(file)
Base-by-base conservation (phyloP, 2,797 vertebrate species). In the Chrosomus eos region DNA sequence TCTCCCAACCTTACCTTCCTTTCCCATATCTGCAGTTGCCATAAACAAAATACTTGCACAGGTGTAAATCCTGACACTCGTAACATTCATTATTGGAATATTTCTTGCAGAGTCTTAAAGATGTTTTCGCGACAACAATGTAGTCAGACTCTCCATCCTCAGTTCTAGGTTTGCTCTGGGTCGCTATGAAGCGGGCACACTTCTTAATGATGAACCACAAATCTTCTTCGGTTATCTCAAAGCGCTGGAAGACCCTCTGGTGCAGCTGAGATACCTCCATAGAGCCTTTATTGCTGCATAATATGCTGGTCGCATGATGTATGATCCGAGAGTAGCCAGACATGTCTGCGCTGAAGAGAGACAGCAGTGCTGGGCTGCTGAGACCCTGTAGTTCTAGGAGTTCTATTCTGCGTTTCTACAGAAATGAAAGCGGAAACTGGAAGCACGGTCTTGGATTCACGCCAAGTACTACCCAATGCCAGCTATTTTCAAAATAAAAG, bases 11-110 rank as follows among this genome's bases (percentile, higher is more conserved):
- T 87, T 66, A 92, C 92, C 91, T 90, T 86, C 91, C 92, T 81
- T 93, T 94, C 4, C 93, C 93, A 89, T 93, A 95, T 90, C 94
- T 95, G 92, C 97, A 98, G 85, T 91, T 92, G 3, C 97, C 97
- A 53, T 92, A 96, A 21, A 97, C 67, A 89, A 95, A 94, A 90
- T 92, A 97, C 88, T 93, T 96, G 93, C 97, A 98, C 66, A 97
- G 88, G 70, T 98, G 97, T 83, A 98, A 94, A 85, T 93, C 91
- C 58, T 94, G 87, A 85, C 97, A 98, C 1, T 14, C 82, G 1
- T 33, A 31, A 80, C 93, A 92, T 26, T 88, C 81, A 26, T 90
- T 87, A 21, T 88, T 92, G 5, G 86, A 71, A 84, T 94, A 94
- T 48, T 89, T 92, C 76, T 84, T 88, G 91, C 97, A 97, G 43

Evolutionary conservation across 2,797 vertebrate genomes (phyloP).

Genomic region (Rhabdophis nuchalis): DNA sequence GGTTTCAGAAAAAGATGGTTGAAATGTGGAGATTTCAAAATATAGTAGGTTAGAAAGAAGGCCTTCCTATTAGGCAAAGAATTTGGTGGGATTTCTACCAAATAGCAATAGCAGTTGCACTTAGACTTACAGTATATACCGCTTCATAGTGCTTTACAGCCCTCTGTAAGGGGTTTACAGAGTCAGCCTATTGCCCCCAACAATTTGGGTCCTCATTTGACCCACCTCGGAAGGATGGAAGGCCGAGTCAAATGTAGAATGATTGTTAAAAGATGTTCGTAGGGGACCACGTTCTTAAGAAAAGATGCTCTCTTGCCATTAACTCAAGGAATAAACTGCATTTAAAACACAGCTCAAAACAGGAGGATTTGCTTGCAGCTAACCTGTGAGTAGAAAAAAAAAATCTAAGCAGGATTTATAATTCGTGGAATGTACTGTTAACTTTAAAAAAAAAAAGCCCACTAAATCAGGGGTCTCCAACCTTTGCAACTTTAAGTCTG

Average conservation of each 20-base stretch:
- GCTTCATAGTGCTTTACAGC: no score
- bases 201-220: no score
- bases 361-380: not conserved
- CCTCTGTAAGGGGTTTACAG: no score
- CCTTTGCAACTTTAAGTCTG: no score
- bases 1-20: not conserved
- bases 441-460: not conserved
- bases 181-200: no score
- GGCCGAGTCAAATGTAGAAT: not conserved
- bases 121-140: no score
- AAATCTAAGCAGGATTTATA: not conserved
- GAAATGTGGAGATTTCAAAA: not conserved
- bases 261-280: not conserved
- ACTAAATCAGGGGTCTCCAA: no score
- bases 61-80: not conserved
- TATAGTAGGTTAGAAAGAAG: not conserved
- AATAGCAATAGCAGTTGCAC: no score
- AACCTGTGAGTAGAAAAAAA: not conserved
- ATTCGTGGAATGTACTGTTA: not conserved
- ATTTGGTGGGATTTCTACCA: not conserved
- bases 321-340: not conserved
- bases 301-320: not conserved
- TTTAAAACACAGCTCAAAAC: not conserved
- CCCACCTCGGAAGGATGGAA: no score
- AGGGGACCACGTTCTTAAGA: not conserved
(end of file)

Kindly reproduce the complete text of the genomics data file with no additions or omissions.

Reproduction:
Base-by-base conservation (phyloP, 2,797 vertebrate species). In the Chrosomus eos region DNA sequence TCTCCCAACCTTACCTTCCTTTCCCATATCTGCAGTTGCCATAAACAAAATACTTGCACAGGTGTAAATCCTGACACTCGTAACATTCATTATTGGAATATTTCTTGCAGAGTCTTAAAGATGTTTTCGCGACAACAATGTAGTCAGACTCTCCATCCTCAGTTCTAGGTTTGCTCTGGGTCGCTATGAAGCGGGCACACTTCTTAATGATGAACCACAAATCTTCTTCGGTTATCTCAAAGCGCTGGAAGACCCTCTGGTGCAGCTGAGATACCTCCATAGAGCCTTTATTGCTGCATAATATGCTGGTCGCATGATGTATGATCCGAGAGTAGCCAGACATGTCTGCGCTGAAGAGAGACAGCAGTGCTGGGCTGCTGAGACCCTGTAGTTCTAGGAGTTCTATTCTGCGTTTCTACAGAAATGAAAGCGGAAACTGGAAGCACGGTCTTGGATTCACGCCAAGTACTACCCAATGCCAGCTATTTTCAAAATAAAAG, bases 11-110 rank as follows among this genome's bases (percentile, higher is more conserved):
- T 87, T 66, A 92, C 92, C 91, T 90, T 86, C 91, C 92, T 81
- T 93, T 94, C 4, C 93, C 93, A 89, T 93, A 95, T 90, C 94
- T 95, G 92, C 97, A 98, G 85, T 91, T 92, G 3, C 97, C 97
- A 53, T 92, A 96, A 21, A 97, C 67, A 89, A 95, A 94, A 90
- T 92, A 97, C 88, T 93, T 96, G 93, C 97, A 98, C 66, A 97
- G 88, G 70, T 98, G 97, T 83, A 98, A 94, A 85, T 93, C 91
- C 58, T 94, G 87, A 85, C 97, A 98, C 1, T 14, C 82, G 1
- T 33, A 31, A 80, C 93, A 92, T 26, T 88, C 81, A 26, T 90
- T 87, A 21, T 88, T 92, G 5, G 86, A 71, A 84, T 94, A 94
- T 48, T 89, T 92, C 76, T 84, T 88, G 91, C 97, A 97, G 43

Evolutionary conservation across 2,797 vertebrate genomes (phyloP).

Genomic region (Rhabdophis nuchalis): DNA sequence GGTTTCAGAAAAAGATGGTTGAAATGTGGAGATTTCAAAATATAGTAGGTTAGAAAGAAGGCCTTCCTATTAGGCAAAGAATTTGGTGGGATTTCTACCAAATAGCAATAGCAGTTGCACTTAGACTTACAGTATATACCGCTTCATAGTGCTTTACAGCCCTCTGTAAGGGGTTTACAGAGTCAGCCTATTGCCCCCAACAATTTGGGTCCTCATTTGACCCACCTCGGAAGGATGGAAGGCCGAGTCAAATGTAGAATGATTGTTAAAAGATGTTCGTAGGGGACCACGTTCTTAAGAAAAGATGCTCTCTTGCCATTAACTCAAGGAATAAACTGCATTTAAAACACAGCTCAAAACAGGAGGATTTGCTTGCAGCTAACCTGTGAGTAGAAAAAAAAAATCTAAGCAGGATTTATAATTCGTGGAATGTACTGTTAACTTTAAAAAAAAAAAGCCCACTAAATCAGGGGTCTCCAACCTTTGCAACTTTAAGTCTG

Average conservation of each 20-base stretch:
- GCTTCATAGTGCTTTACAGC: no score
- bases 201-220: no score
- bases 361-380: not conserved
- CCTCTGTAAGGGGTTTACAG: no score
- CCTTTGCAACTTTAAGTCTG: no score
- bases 1-20: not conserved
- bases 441-460: not conserved
- bases 181-200: no score
- GGCCGAGTCAAATGTAGAAT: not conserved
- bases 121-140: no score
- AAATCTAAGCAGGATTTATA: not conserved
- GAAATGTGGAGATTTCAAAA: not conserved
- bases 261-280: not conserved
- ACTAAATCAGGGGTCTCCAA: no score
- bases 61-80: not conserved
- TATAGTAGGTTAGAAAGAAG: not conserved
- AATAGCAATAGCAGTTGCAC: no score
- AACCTGTGAGTAGAAAAAAA: not conserved
- ATTCGTGGAATGTACTGTTA: not conserved
- ATTTGGTGGGATTTCTACCA: not conserved
- bases 321-340: not conserved
- bases 301-320: not conserved
- TTTAAAACACAGCTCAAAAC: not conserved
- CCCACCTCGGAAGGATGGAA: no score
- AGGGGACCACGTTCTTAAGA: not conserved